“The emotional investment of many voters in both Trump and Biden is very high,” Franck writes at one point. We “form attachments to the candidates we vote for—especially if they win and wield power. We feel instinctively that we should defend what they do, even—or especially—when defending them is hard.” That does indeed describe my experience with Trump’s voters; it does not at all describe my experience with the other guy’s.

The opposite is closer to the truth: Hardly anyone is emotionally invested in defending Joe Biden. A poll taken in February found 73 percent of his own party believes he’s too old to serve as president. Another survey published in April saw 57 percent of Democrats say he’s done a “good” or “great” job as president versus 82 percent of Republicans who said so of Trump. Biden’s job approval over the first three months of this year was the lowest of any modern president in his 13th quarter in office. The biggest story of the year in politics to date is the president’s own base bristling at his policy on Israel. 

The election is a scant five months away and there’s still chatter about replacing him as nominee at the Democratic convention in August. (Had I the power, I’d do so immediately.) Franck is correct that investing heavily in a corrupt politician will corrupt one’s own character—but where is that investment in Biden’s case, precisely?

In October 2020, Pew asked voters whether they intended to cast their ballot as a show of support for their preferred candidate or as a show of opposition to the alternative. Among Trump voters, 71 percent said they were voting for Trump versus 29 percent who said they were voting against Biden. Among Biden voters, 36 percent said they were voting for Biden versus 63 percent who said they were voting against Trump.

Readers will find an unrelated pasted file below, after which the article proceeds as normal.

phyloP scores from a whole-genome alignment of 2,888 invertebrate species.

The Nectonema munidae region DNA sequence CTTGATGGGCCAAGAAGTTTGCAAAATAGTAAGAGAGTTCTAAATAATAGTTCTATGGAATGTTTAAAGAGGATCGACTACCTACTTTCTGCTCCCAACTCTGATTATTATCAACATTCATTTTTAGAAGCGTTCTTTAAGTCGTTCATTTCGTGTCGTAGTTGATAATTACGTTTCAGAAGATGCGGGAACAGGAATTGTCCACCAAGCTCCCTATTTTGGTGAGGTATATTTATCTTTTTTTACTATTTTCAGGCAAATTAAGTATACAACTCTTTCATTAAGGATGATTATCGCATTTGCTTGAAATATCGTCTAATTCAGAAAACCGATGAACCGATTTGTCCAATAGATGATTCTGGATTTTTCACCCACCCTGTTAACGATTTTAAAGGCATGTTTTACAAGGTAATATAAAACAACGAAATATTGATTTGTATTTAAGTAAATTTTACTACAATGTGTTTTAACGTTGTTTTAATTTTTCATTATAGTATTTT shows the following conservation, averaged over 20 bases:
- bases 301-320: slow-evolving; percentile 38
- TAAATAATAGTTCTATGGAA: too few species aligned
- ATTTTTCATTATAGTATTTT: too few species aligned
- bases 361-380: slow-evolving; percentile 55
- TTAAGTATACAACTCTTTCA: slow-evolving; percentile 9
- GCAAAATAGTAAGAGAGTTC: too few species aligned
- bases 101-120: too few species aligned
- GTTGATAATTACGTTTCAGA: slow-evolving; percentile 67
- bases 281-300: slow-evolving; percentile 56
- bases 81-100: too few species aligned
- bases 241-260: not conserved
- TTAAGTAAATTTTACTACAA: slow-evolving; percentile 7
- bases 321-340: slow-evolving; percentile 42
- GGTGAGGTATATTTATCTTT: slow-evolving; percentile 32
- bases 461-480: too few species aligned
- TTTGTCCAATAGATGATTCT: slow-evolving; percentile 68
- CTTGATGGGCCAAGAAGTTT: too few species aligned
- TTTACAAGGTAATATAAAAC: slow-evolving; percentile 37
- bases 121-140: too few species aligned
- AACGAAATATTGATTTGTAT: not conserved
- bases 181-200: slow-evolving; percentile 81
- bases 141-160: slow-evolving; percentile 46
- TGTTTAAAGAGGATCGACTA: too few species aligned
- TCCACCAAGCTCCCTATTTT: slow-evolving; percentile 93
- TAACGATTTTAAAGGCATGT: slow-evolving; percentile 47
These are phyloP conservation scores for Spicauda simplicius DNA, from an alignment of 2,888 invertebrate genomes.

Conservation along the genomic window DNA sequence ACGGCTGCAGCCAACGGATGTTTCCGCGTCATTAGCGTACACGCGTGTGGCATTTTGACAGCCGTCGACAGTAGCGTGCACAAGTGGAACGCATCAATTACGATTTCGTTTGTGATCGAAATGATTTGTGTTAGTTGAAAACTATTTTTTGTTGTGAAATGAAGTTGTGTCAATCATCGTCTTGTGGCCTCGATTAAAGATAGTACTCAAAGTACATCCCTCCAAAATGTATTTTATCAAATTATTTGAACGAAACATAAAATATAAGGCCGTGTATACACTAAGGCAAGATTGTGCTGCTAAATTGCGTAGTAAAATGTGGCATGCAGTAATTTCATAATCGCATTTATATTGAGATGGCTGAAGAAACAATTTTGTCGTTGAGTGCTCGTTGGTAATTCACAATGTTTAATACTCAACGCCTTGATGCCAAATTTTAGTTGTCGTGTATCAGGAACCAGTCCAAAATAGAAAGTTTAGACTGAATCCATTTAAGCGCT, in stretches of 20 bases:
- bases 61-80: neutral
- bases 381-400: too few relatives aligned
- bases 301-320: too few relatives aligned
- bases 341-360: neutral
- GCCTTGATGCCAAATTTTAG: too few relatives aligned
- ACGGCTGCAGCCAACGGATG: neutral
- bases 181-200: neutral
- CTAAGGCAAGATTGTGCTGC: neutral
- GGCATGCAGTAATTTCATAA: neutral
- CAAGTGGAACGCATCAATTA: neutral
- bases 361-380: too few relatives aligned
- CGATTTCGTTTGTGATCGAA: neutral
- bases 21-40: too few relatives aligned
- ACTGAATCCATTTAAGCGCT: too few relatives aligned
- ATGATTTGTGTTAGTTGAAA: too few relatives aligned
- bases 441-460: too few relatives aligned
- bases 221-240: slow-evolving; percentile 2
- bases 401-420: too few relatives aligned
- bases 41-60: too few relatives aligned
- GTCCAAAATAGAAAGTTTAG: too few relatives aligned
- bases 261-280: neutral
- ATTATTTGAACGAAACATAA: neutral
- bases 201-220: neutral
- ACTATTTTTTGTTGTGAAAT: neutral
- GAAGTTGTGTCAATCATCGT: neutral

That split among the president’s voters will be even more lopsided this November, I suspect. No one is “investing” in Joe Biden by supporting him. They’re investing in keeping a fascist out of power. 

As they should.

There’s another reason not to “choose not to choose” this year. A vote to defeat Trump is a signal to the American right that they must get off the ideological track they’re on if they want to win national elections.

That’s the only incentive left that could conceivably steer them away from authoritarianism. Appealing to them morally has failed. Charging Trump criminally has failed. We face the choice that we do in November only because Republican voters insisted on renominating a coup-plotting twice-impeached civic derelict. There’s no reason to think they’ll stop nominating derelicts until they’re convinced that they can’t win by doing so.

In that context, remaining neutral between Trump and Biden amounts to reassuring Republicans that no matter how low they sink, they’ll never lose your support completely. However flagrantly authoritarian and illiberal they become, you’ll never be so offended by it as to cross the aisle and vote for an establishment Democrat.

For all the emphasis in Franck’s piece about “conscience and character,” maintaining a degree of formal neutrality toward the ongoing perversion of American conservatism also has certain character implications, no?

This is normally the point in the debate at which “none of the above” voters challenge the premise that Joe Biden is mainstream. The more ideologically extreme the president seems, after all, the easier it is for a conservative voter to justify neutrality. Franck is no exception. “Never a strongly principled man even in his prime, Biden has long enjoyed an undeserved reputation as a ‘moderate’ Democrat because he is a trimmer,” he writes. “Now his sails are trimmed to capture the wind that blows from his party’s hard left. As populism is the GOP’s most energetic element, progressivism is the Democrats’.”

True enough on that last point. But most of Biden’s major legislative achievements, beginning with the infrastructure bill, have enjoyed bipartisan support in the Senate. He’s supported Israel from the start of its war with Hamas despite ferocious pressure from the left to do otherwise. And he’s right in line with the spirit of solidarity that Reaganites feel for Ukraine with respect to Russia.

He’s considerably left of where I’d prefer a president to be, but he ain’t Elizabeth Warren.

With due respect to Franck, my sneaking suspicion about conservatives who insist on neutrality in this election on ideological grounds is that no Democrat will ever be centrist enough for them to justify voting for. That’s because, as nominee, even a moderate liberal would need to take care not to be too hostile toward progressives lest they begin hemorrhaging votes from their base. And so that nominee can—and would—be attacked on the right as “owned by the left” and therefore unsupportable in good conscience.